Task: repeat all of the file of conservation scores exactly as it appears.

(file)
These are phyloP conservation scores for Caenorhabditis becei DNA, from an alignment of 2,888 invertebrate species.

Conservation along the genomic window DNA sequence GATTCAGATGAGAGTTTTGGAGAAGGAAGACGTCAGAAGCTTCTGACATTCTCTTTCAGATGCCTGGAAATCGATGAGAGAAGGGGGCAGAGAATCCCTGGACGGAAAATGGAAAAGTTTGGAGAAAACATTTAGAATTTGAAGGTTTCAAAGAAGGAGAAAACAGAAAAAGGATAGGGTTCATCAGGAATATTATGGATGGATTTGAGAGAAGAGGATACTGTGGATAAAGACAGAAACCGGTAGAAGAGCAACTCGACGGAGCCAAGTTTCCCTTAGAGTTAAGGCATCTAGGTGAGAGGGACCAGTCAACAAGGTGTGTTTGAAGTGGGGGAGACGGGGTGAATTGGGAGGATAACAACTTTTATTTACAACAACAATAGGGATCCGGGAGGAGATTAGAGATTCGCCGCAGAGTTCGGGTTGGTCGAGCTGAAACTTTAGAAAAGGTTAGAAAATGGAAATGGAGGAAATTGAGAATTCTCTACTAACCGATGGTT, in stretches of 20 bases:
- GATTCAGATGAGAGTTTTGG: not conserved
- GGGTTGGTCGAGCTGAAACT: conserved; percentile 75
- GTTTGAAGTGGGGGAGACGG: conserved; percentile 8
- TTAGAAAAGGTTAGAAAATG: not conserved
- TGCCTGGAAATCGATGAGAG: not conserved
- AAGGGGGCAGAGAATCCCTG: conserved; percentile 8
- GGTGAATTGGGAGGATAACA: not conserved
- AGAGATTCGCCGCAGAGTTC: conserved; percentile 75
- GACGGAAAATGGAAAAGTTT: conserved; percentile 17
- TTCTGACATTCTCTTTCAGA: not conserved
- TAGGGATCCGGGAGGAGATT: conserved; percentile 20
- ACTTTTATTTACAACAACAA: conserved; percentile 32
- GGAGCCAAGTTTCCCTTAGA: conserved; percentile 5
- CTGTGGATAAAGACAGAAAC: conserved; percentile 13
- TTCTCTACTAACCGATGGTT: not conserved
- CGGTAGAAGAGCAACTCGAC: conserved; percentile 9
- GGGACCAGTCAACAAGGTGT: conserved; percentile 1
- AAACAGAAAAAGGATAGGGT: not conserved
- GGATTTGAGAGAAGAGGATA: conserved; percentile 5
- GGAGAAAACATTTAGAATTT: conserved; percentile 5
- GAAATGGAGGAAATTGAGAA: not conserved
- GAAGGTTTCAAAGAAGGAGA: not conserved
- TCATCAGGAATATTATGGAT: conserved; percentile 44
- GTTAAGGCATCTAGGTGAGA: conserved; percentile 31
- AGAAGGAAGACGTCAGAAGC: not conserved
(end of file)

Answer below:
These are phyloP conservation scores for Caenorhabditis becei DNA, from an alignment of 2,888 invertebrate species.

Conservation along the genomic window DNA sequence GATTCAGATGAGAGTTTTGGAGAAGGAAGACGTCAGAAGCTTCTGACATTCTCTTTCAGATGCCTGGAAATCGATGAGAGAAGGGGGCAGAGAATCCCTGGACGGAAAATGGAAAAGTTTGGAGAAAACATTTAGAATTTGAAGGTTTCAAAGAAGGAGAAAACAGAAAAAGGATAGGGTTCATCAGGAATATTATGGATGGATTTGAGAGAAGAGGATACTGTGGATAAAGACAGAAACCGGTAGAAGAGCAACTCGACGGAGCCAAGTTTCCCTTAGAGTTAAGGCATCTAGGTGAGAGGGACCAGTCAACAAGGTGTGTTTGAAGTGGGGGAGACGGGGTGAATTGGGAGGATAACAACTTTTATTTACAACAACAATAGGGATCCGGGAGGAGATTAGAGATTCGCCGCAGAGTTCGGGTTGGTCGAGCTGAAACTTTAGAAAAGGTTAGAAAATGGAAATGGAGGAAATTGAGAATTCTCTACTAACCGATGGTT, in stretches of 20 bases:
- GATTCAGATGAGAGTTTTGG: not conserved
- GGGTTGGTCGAGCTGAAACT: conserved; percentile 75
- GTTTGAAGTGGGGGAGACGG: conserved; percentile 8
- TTAGAAAAGGTTAGAAAATG: not conserved
- TGCCTGGAAATCGATGAGAG: not conserved
- AAGGGGGCAGAGAATCCCTG: conserved; percentile 8
- GGTGAATTGGGAGGATAACA: not conserved
- AGAGATTCGCCGCAGAGTTC: conserved; percentile 75
- GACGGAAAATGGAAAAGTTT: conserved; percentile 17
- TTCTGACATTCTCTTTCAGA: not conserved
- TAGGGATCCGGGAGGAGATT: conserved; percentile 20
- ACTTTTATTTACAACAACAA: conserved; percentile 32
- GGAGCCAAGTTTCCCTTAGA: conserved; percentile 5
- CTGTGGATAAAGACAGAAAC: conserved; percentile 13
- TTCTCTACTAACCGATGGTT: not conserved
- CGGTAGAAGAGCAACTCGAC: conserved; percentile 9
- GGGACCAGTCAACAAGGTGT: conserved; percentile 1
- AAACAGAAAAAGGATAGGGT: not conserved
- GGATTTGAGAGAAGAGGATA: conserved; percentile 5
- GGAGAAAACATTTAGAATTT: conserved; percentile 5
- GAAATGGAGGAAATTGAGAA: not conserved
- GAAGGTTTCAAAGAAGGAGA: not conserved
- TCATCAGGAATATTATGGAT: conserved; percentile 44
- GTTAAGGCATCTAGGTGAGA: conserved; percentile 31
- AGAAGGAAGACGTCAGAAGC: not conserved